To The Guy Who Was Also A Bottom

Image Credit

One of the things I envy most about straight people is how broad their dating pool is. Not only is there less gay people, estimated to be about 10% of the population, but we also have the top/bottom issue. If you’re not familiar with this terminology, without trying to sound crude, some guys prefer to do the penetrating during anal sex, while others would rather just receive it, as well as those lucky ones out there who are versatile, meaning they do both.

About 18 months or so ago, I was looking for a hookup when this really stunning guy appeared on that infamous app. He was absolutely stunning, both visually and emotionally. At the time he was doing the exact same MA that I am now doing, he was smart, had a really cool ‘international school’ accent — you know the type that sounds quasi-American — which was complemented by him having an amazing smile and a beautiful face, seriously he is one of the most attractive people I have ever seen.

Anyway we agreed to meet-up at where he was based, which was his student accommodation. As it was during the Summer break, it meant that campus was far quieter than normal, which was actually really nice. He told me where to meet him and I could see him waving from his window, one hand pointed at me, the other clutching onto a cigarette (I suppose no one can be 100% perfect). We spent ages chatting to one another, bonding over a shared interest in current affairs, he spoke about where he came from and why he had decided to come to the UK, as well as what his career prospects were. I promise that I don’t always sound like a job interviewer.

After a while, he implied that we should have “some fun”, we went to go ahead with it, when it dawned on me that both of us were bottoms. This made things incredibly awkward as it meant that we couldn’t have full-on sex, which at the time, I was absolutely gagging for. However, luckily enough, we could do other things which were still pretty fun.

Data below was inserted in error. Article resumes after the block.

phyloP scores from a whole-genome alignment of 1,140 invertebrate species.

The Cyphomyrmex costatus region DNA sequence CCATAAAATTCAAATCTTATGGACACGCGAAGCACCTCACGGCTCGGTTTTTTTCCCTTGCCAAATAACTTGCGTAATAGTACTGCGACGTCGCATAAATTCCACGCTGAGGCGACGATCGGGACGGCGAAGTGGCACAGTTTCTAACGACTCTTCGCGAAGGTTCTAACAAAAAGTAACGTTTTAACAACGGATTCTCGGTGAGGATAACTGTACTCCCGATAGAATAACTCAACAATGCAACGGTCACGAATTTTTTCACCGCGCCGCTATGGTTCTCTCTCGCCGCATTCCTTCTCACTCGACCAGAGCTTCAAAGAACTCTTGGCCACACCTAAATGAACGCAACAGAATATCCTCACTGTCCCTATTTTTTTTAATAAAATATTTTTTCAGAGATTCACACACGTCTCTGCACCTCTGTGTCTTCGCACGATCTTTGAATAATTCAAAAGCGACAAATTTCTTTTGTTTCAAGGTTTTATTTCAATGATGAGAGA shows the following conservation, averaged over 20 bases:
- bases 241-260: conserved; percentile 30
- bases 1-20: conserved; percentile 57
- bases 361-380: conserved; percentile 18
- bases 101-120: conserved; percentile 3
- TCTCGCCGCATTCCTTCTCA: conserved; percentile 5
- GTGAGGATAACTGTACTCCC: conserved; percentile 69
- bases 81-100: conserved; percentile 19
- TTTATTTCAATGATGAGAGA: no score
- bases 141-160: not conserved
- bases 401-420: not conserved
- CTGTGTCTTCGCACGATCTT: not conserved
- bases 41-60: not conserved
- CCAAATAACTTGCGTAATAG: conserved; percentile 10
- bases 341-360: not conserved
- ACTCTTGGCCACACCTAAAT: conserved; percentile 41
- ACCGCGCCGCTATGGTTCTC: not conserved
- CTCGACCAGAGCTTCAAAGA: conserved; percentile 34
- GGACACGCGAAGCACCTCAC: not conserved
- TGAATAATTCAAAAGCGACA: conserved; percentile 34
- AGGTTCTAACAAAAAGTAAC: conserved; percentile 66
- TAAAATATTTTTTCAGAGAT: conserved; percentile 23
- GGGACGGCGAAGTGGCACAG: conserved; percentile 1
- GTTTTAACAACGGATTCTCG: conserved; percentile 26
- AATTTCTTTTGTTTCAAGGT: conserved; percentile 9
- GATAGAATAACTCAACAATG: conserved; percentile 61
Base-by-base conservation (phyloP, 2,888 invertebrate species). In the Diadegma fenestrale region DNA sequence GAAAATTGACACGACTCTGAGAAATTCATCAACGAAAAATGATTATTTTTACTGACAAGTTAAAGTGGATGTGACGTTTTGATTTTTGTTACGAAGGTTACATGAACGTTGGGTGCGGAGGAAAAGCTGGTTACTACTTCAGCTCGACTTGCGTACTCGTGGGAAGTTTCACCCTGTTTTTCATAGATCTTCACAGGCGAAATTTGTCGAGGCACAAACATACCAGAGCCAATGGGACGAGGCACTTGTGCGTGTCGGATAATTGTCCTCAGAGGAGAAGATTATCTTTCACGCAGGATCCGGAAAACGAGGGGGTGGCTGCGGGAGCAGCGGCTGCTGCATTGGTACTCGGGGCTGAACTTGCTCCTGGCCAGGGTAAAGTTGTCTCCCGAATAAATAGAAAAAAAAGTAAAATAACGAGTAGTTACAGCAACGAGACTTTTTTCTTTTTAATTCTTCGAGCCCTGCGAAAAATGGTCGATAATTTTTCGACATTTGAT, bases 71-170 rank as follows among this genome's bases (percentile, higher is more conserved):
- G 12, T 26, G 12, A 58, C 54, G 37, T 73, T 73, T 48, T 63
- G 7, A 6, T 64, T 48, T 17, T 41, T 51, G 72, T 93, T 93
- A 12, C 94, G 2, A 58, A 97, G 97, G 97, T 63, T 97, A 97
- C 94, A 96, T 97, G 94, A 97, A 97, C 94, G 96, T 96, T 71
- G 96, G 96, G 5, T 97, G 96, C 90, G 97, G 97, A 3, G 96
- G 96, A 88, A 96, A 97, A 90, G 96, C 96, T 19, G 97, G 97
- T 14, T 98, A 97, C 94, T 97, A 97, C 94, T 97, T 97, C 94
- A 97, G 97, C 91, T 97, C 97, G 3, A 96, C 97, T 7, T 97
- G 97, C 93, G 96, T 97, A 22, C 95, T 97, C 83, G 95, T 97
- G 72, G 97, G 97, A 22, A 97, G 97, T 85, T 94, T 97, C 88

However, this encounter, has made me think about how hard it is for gay men in general. Not only do we have a far smaller amount of men that we can date, but even within the gay community we are not sexuality compatible with every guy, making it even harder — I know I shouldn’t complain.

Unfortunately, I have since lost contact with this guy and even though we only met a handful of times, partly because he was leaving the country a couple of months after we first met, we built a unique bond. It was great to meet someone who was deeply intellectual, yet charming and funny also. This was complimented by him liking my innocent demeanour, my “British accent” (I don’t think I really have much of one) and the fact I was the only person in the UK he had met who pronounced his name right.

To The Guy Who Was Also A Bottom I say that I really am sorry for the both of us in that we could not have been more sexually compatible, I mean I know nothing serious would have ever come of it, but if I look back and think about guys I regret not being more intimate with, he is definitely top of the list — what is even worse in this case is that I have since discovered that I sometimes have the urge to top. Alas, I did not know it then.

To The Guy Who Couldn't Look Me In The Eye

Image Credit

Earlier this year, I briefly dated a guy. He was over 6 foot tall, really skinny, but really sweet at the time. We had been chatting for a while on an app, and we worked out that both of us had a class that ended at the same time. So one day after that class we met up and went for coffee. He was really nice, a good sense of humour, smart (he was a law student) and was a good listener, what wasn’t there to like?

To be honest, at the time, I liked him quite a bit. It was the first guy I had been on a date with for quite a few months. I like the fact that he was actually pretty intelligent, something that seems to be rare in the guys that I have thus far dated. After the day, we hugged and agreed to meet-up again.

It was a good three to four weeks before we saw one another again, as we both had exams and essays to do. We had planned to go for coffee again (I know, I should’ve thought of something more interesting and different), however everywhere was so busy. So he was like “do you want to come back to mine?”, I accepted and we proceeded to walk to his place.

We carried on talking and I realised why I liked him in the first place, he was still really smart but had a slight sassy attitude, with a sarcastic undertone, which I really found funny. We hung out at his place for a while, drank coffee and he showed me his art collection.

However, things went badly very quickly. After a while, we started making out, which was fun, I must admit. But then he said “Can I fuck you?” Never had anyone asked me that so directly, I was flustered and unsure of what to do. I replied “No, i’m sorry”. His face changed instantly and soon after that I left his place.